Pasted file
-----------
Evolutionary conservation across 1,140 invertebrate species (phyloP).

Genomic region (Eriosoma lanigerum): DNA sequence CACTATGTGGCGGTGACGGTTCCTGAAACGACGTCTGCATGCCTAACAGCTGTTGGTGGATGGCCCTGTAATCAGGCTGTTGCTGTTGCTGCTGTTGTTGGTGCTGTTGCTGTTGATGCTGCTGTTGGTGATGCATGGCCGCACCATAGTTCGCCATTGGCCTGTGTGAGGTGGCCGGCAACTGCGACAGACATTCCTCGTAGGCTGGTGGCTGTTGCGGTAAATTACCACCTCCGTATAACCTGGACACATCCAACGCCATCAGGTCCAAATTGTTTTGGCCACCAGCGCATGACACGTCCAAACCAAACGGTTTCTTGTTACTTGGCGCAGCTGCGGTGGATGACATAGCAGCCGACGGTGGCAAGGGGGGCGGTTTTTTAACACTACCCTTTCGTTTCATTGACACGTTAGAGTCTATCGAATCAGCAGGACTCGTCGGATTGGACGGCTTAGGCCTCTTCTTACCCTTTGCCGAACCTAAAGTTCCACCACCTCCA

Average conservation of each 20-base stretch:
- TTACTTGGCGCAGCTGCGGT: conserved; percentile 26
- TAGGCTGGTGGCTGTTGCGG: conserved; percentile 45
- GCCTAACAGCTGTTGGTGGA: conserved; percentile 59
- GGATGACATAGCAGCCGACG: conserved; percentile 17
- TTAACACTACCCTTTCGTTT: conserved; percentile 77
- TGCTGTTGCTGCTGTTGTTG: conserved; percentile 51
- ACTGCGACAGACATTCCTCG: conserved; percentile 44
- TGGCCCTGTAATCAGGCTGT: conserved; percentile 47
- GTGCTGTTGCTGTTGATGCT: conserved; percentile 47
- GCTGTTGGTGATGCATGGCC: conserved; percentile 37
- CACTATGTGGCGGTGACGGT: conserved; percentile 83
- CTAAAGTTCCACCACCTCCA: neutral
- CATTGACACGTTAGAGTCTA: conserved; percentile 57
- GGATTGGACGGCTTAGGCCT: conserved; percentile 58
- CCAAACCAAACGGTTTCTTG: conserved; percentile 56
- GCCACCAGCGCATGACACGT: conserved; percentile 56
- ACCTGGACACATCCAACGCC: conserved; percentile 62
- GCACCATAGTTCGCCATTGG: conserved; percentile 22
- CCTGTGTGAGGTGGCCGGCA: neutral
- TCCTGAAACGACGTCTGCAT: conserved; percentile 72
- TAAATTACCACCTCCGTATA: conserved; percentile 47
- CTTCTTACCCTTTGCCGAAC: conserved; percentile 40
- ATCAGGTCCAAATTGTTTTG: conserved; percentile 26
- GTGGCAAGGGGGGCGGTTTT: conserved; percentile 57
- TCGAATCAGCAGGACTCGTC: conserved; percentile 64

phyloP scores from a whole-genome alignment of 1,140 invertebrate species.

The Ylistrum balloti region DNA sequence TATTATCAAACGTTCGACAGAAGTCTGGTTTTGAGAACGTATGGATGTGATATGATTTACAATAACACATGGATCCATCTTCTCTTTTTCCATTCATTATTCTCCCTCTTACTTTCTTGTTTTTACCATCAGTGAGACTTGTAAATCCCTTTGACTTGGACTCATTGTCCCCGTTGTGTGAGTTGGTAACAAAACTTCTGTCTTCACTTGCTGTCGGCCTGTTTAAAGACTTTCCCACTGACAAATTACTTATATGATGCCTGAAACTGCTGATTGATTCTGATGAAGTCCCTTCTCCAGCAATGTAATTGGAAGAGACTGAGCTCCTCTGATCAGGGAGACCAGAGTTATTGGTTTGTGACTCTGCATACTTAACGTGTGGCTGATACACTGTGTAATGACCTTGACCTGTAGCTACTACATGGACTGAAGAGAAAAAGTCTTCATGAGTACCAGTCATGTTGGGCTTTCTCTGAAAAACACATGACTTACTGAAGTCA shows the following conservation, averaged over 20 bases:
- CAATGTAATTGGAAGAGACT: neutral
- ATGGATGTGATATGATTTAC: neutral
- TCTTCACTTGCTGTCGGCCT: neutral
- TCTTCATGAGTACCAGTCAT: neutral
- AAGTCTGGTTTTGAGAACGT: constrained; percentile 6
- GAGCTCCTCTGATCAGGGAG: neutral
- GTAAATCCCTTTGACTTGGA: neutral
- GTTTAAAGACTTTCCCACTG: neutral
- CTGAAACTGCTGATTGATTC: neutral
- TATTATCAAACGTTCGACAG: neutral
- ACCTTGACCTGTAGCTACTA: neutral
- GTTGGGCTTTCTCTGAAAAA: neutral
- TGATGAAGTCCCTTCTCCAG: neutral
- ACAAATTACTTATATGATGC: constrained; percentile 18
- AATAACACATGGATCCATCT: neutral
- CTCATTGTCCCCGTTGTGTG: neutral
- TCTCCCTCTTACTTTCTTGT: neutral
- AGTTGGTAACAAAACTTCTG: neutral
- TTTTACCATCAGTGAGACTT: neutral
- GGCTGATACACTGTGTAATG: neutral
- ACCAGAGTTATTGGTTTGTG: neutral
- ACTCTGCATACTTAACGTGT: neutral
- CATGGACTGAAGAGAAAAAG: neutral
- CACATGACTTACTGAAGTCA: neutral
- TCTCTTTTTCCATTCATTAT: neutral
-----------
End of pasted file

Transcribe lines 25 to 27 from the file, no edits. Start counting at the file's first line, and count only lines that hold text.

- CTTCTTACCCTTTGCCGAAC: conserved; percentile 40
- ATCAGGTCCAAATTGTTTTG: conserved; percentile 26
- GTGGCAAGGGGGGCGGTTTT: conserved; percentile 57